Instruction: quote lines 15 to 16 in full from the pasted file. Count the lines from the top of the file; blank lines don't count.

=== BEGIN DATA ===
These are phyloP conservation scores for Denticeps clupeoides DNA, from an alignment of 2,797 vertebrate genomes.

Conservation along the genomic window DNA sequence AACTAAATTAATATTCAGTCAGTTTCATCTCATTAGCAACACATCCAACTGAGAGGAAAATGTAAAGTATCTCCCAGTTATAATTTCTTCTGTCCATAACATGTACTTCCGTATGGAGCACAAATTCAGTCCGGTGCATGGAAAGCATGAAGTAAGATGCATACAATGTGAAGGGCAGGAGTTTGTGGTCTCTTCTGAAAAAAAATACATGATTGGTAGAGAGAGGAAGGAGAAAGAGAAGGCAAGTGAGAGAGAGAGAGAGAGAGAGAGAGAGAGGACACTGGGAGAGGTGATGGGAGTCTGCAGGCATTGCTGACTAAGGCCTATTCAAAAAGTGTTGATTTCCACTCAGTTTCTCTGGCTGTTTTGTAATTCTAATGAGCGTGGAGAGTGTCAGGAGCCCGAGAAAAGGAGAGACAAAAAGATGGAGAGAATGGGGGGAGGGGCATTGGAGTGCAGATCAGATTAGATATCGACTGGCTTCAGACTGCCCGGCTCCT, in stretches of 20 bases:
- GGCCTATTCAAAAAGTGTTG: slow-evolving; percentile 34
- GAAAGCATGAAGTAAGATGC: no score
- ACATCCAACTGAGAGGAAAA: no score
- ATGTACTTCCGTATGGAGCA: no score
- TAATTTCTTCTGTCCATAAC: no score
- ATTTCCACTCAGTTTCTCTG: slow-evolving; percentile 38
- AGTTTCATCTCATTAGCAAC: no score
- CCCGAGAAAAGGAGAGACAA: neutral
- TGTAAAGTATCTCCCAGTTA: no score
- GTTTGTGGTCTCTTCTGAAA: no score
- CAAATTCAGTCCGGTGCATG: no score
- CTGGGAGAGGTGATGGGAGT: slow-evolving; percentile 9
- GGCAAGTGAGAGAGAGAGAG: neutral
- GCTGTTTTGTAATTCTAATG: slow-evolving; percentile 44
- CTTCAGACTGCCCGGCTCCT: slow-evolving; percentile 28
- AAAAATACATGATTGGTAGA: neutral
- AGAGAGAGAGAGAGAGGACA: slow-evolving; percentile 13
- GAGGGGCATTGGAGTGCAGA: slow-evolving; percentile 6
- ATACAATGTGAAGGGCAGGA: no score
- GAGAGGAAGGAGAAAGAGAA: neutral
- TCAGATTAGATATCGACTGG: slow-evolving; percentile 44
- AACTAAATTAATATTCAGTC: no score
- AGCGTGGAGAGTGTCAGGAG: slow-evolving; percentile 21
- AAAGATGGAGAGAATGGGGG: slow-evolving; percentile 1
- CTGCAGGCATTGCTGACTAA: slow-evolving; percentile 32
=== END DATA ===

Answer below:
- GGCAAGTGAGAGAGAGAGAG: neutral
- GCTGTTTTGTAATTCTAATG: slow-evolving; percentile 44